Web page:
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For the second straight season, the Knicks are mired in NBA mediocrity

It could be worse, but it could certainly be a lot better...

New York Knicks v Portland Trail Blazers Photo by Sam Forencich/NBAE via Getty Images

After turning the page on what was a very disappointing and frustrating 2021-22 season, Knicks fans tried their hardest to be optimistic coming into this season. The team acquired a point guard fans could finally believe in. RJ Barrett, Obi Toppin, and Immanuel Quickley were all coming off great finishes to the prior season. There was hope that Julius Randle would experience some form of positive regression, and that coach Thibodeau would have changed some things up.

And everything looked pretty dandy and sweet to start the season. The team started the year with a tough loss to a good Memphis team, but bounced back with three straight wins against Detroit, Orlando, and Charlotte. Randle looked closer to the All-NBA version of himself, Brunson was looking like an All-Star, and Toppin looked like he couldn’t miss from downtown. Sitting at 3-1 with a team that was playing faster and more selfless brand of basketball, there were some really good vibes around the fanbase.

But that didn’t last very long. At all. The Knicks went on to lose six of their next nine games. During that ugly stretch, they lost to the Nets by 27 and followed that up by giving up 145 points in regulation to the Oklahoma City Thunder. They ended up going 3-2 on the West Coast trip, but honestly, it was just more of them beating up on bad teams. Their three wins came against a Jazz team that has pretty bad as of late, a Nuggets teams sans Nikola Jokic, and a Thunder team that isn’t particularly good either. Through it all, between the inconsistent performances of Julius Randle, the horrendous cold streak by RJ Barrett, the negative regression of Obi Toppin’s shooting, and the mostly ugly defense from the team outside of Cam Reddish and Quickey, there was a very real and foreboding concern that this season was starting to take a nosedive, much like it did around this time last year.

If you’ll recall, the 2021-22 Knicks started the season 5-1, and fans were feeling absolutely amazing. But then the leaks started showing. They had ugly losses to the Pacers, Cavaliers and Hornets ,and barely managed to string together enough wins against mediocre teams to keep fans believing that they’d turn it around. Yet they never did. They made some lineup and rotation changes in an attempt to right the ship, and while it lead to some positive results, it ultimately didn’t move the needle much. The rest of the season ended up an amalgamation of blown leads, horrendous coaching decisions, Randle underperforming and getting into it with fans, and overall mediocrity. And for the most part, that’s been the problem once again.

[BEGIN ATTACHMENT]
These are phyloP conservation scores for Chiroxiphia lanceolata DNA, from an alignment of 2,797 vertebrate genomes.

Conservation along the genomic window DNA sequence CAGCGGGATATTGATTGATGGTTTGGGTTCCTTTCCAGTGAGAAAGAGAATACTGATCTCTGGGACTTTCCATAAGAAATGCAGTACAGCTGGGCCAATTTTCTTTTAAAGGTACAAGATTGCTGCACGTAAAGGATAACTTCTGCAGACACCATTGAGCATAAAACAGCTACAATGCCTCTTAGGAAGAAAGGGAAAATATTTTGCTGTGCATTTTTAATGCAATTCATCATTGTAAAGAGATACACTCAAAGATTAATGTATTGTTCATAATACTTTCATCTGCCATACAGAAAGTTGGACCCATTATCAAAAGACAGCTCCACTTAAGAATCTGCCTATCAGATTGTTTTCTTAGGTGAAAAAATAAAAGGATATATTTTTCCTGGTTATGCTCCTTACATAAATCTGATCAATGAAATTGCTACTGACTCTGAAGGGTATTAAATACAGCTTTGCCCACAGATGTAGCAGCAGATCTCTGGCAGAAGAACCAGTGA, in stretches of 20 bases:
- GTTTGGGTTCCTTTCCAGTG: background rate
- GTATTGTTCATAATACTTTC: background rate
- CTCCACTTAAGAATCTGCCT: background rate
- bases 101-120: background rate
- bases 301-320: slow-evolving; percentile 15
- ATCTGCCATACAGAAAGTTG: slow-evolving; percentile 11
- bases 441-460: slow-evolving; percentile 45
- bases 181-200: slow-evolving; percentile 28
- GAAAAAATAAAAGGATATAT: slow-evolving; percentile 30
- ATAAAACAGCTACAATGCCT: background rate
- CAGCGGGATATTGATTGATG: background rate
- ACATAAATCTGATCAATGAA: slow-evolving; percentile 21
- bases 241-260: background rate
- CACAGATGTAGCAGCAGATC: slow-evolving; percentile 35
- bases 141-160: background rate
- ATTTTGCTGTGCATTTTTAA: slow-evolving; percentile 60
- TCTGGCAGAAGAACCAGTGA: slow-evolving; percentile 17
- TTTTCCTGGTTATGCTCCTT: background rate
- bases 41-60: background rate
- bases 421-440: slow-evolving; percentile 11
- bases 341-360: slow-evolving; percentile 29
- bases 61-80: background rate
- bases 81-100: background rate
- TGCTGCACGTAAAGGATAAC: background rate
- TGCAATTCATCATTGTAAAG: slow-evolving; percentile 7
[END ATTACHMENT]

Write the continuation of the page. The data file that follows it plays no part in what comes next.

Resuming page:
Ever since their 3-1 start, this team has gotten repeatedly embarrassed with their lack of defense, confusing distribution of minutes, an offensive game plan that lacks any real creativity or versatility, a complete inability to known down threes, and unwillingness to adjust.

To put it into context, the Knicks are currently 3-12 against teams not named the Hornets, Magic, Pistons, Thunder. They’ve just been a team a mediocre team, good enough to beat really bad teams but not good enough to beat good teams. They play just well enough to keep fans somewhat hopeful, only to let them down in eerily similar ways just like last year.

And if you look elsewhere, it’s a lot more of the same old, same old. Thibodeau has been a point of contention for many fans. Randle, despite posting improved offensive stats, looks completely uninterested in playing defense for many of the games. Quickley and Toppin often find themselves playing under 20 minutes. The team has once again blown leads. And whenever adversity hits this team, they tend to completely shut down.

For the second straight year, this is a team that is built for the future, with a coach that is trying to win now, with a front office that isn’t fully committed to either end of the spectrum. And if Leon Rose doesn't want to see his team die a slow and painful death much like they did last season, then sooner or later, changes will need to be made. Unfortunately, until then, it’s seeming more and more likely that this season will just be a one-way ticket to NBA purgatory — the play-in game, if we’re lucky — while the front office looks to hoard draft picks and waits for the next young star to become malcontent.